5.6 Projectiles Launched at an Angle

5.6 Projectiles Launched at
an Angle
5.6 Projectiles Launched at an Angle
No matter the angle at which a
projectile is launched, the vertical
distance of fall beneath the
idealized straight-line path
(dashed straight lines) is the
same for equal times.
With no gravity
the projectile
would follow the
straight-line path
(dashed line). But
because of gravity
it falls beneath
this line the same
vertical distance it
would fall if it were
released from
If there were no gravity
the cannonball would
follow the straight-line
path shown by the
dashed line.
The vertical distance it
falls beneath any point
on the dashed line is the
same vertical distance it
would fall if it were
dropped from rest:
The cannonball’s motion is made
up of two component vectors:
the horizontal component is
always the same
the vertical component changes
the same way it would for an
object thrown up into the air or
The velocity of a projectile is shown at various
points along its path. Notice that the vertical
component changes while the horizontal
component does not. Air resistance is
The angle at which the
projectile is launched affects
the distance that it travels.
Range - the horizontal
distance a projectile travels
Compare: Both pictures show
an object launched at the same
SPEED but different ANGLES.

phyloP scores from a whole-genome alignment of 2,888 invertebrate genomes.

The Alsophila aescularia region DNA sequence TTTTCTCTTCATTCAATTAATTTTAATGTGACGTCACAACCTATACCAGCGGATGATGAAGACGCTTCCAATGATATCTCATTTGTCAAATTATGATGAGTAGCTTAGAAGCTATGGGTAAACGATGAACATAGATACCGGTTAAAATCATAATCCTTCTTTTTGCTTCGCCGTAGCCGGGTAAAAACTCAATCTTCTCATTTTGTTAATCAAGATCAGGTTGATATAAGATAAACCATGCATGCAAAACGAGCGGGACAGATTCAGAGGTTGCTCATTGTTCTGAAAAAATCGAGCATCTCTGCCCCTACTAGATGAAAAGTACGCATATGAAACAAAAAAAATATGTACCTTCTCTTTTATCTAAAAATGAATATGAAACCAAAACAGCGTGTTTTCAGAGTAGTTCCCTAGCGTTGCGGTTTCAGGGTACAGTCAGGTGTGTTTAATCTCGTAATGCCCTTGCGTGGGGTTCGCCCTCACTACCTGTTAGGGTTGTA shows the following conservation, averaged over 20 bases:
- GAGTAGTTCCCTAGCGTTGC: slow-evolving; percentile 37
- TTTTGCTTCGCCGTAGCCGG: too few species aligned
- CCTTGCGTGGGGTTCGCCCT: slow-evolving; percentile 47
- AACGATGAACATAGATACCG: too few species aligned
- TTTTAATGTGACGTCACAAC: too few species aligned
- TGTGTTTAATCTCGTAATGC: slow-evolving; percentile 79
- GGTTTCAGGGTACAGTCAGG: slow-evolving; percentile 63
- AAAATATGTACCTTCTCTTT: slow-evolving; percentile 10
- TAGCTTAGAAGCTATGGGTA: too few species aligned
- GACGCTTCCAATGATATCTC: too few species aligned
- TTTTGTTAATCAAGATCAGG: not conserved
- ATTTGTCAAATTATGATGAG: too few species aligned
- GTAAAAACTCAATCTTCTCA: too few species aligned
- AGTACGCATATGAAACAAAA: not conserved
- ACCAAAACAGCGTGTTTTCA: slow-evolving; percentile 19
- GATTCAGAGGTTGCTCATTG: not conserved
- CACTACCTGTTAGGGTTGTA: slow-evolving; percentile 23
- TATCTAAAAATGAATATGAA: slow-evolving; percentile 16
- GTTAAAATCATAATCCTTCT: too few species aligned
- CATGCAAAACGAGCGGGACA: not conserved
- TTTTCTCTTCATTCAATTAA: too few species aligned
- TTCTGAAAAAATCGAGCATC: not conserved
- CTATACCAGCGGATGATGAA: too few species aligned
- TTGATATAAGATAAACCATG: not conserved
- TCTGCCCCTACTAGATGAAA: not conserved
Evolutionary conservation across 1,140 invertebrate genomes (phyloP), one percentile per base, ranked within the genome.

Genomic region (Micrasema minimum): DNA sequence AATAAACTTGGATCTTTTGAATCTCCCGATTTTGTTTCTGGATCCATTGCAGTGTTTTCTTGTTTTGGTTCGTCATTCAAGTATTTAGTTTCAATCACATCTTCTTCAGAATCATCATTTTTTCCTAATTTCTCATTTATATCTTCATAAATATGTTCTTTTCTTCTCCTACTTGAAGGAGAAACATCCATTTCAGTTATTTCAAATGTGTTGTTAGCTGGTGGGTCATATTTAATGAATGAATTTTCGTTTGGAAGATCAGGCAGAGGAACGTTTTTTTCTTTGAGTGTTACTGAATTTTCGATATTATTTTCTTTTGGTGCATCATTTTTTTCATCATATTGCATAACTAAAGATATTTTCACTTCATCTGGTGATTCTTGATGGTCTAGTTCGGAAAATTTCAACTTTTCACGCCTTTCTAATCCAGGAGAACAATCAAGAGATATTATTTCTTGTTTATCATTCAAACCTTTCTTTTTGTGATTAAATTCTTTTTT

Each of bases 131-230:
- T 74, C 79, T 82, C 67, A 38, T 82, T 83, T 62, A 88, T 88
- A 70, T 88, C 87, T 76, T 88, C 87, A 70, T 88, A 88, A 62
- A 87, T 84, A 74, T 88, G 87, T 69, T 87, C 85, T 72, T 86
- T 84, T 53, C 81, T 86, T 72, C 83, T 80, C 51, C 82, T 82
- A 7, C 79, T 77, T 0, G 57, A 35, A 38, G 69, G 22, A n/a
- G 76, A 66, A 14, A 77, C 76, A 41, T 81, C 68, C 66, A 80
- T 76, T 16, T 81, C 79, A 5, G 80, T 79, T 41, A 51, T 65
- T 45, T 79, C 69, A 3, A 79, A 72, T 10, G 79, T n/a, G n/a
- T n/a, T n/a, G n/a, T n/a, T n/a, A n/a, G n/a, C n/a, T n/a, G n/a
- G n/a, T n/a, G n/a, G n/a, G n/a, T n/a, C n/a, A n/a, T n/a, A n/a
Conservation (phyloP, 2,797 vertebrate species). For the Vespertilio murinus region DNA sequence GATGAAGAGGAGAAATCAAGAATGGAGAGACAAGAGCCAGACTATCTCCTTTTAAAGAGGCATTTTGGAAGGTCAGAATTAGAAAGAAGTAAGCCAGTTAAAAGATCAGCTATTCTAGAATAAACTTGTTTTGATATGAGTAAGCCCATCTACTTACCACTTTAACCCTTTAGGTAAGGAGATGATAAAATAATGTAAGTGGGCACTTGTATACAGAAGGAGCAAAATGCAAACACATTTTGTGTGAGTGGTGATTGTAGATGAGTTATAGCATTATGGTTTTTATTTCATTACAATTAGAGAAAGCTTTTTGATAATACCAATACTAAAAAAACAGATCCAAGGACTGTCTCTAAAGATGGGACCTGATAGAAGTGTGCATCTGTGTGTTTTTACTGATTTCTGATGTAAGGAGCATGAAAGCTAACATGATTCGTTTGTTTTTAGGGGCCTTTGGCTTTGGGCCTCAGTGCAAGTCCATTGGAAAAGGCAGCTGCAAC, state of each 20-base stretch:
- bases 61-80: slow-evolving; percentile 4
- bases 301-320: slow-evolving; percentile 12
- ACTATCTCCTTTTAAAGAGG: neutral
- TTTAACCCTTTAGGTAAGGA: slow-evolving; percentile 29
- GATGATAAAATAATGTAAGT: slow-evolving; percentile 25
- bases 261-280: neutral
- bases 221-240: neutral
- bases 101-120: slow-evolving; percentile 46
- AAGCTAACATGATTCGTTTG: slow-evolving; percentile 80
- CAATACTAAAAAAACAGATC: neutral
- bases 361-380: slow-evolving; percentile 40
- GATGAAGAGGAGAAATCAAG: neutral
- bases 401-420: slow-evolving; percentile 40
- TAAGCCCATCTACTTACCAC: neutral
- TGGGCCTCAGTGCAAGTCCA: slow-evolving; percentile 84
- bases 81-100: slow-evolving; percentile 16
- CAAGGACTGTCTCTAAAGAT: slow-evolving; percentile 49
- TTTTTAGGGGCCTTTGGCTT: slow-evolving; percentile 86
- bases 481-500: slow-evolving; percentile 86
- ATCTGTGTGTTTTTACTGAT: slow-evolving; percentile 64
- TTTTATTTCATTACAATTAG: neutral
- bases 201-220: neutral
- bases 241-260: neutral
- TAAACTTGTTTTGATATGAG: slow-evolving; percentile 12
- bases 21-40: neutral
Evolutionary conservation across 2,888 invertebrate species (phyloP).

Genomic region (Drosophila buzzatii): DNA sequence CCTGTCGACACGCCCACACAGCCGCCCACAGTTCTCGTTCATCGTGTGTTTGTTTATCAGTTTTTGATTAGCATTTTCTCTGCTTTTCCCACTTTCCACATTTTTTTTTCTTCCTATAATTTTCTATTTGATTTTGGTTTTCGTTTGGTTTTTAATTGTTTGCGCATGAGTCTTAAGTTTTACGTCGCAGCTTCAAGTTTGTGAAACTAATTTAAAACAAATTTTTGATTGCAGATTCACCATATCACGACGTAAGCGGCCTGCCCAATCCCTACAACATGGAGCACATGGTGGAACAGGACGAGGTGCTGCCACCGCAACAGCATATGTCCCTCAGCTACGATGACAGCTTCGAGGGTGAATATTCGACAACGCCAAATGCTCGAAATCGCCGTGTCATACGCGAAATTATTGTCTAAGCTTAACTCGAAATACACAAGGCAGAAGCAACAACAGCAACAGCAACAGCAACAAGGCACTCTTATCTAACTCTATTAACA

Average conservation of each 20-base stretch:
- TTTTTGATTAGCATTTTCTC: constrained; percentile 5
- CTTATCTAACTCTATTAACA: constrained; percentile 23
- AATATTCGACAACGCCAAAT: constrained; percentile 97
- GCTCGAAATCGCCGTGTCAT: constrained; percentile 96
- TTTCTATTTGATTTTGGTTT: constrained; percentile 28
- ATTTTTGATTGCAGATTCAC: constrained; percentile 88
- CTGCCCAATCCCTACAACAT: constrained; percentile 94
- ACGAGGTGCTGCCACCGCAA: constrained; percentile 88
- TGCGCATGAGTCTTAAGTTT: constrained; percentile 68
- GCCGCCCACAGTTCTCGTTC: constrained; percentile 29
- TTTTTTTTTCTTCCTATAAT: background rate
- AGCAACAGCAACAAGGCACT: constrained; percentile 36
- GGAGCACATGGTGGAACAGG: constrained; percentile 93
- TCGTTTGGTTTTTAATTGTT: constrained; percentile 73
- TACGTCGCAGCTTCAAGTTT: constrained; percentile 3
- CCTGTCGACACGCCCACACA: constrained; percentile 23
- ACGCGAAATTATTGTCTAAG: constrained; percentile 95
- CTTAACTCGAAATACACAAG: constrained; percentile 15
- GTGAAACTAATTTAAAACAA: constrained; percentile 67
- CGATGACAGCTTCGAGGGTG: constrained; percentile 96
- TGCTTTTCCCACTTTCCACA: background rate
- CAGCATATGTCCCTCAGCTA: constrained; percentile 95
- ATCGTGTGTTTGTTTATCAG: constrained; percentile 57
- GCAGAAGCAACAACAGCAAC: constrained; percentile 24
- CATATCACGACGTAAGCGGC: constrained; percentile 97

Horizontal Ranges
Projectiles that are launched at
the same speed but at different
angles reach different heights
(altitude) above the ground.
They also travel different
horizontal distances, that is, they
have different horizontal ranges.
The paths of projectiles launched at the
same speed but at different angles. The
paths neglect air resistance.
The same range is obtained for two different
projection angles—angles that add up to 90°.
An object thrown into the air at an angle of
60° will have the same range as at 30° with
the same speed.
Maximum range is usually attained at an
angle of 45°.
range is
attained when
the ball is
batted at an
angle of nearly
Without air resistance, a projectile will
reach maximum height in the same time
it takes to fall from that height to the
The deceleration due to gravity going up
is the same as the acceleration due to
gravity coming down.
The projectile hits the ground with the
same speed it had when it was projected
upward from the ground.
Without air
resistance, the
speed lost while
the cannonball is
going up equals
the speed gained
while it is coming
The time to go up
equals the time to
come down.
In the presence of air resistance, the
path of a high-speed projectile falls
below the idealized parabola and
follows the solid curve.
A projectile is launched at
an angle into the air.
Neglecting air resistance,
what is its vertical
acceleration? Its horizontal
Its vertical acceleration is g
because the force of gravity is
downward. Its horizontal
acceleration is zero because
no horizontal force acts on it.
At what point in its path does
a projectile have
minimum speed?
The minimum speed of a projectile
occurs at the top of its path. If it is
launched vertically, its speed at the top
is zero. If it is projected at an angle, the
vertical component of velocity is still
zero at the top, leaving only the
horizontal component.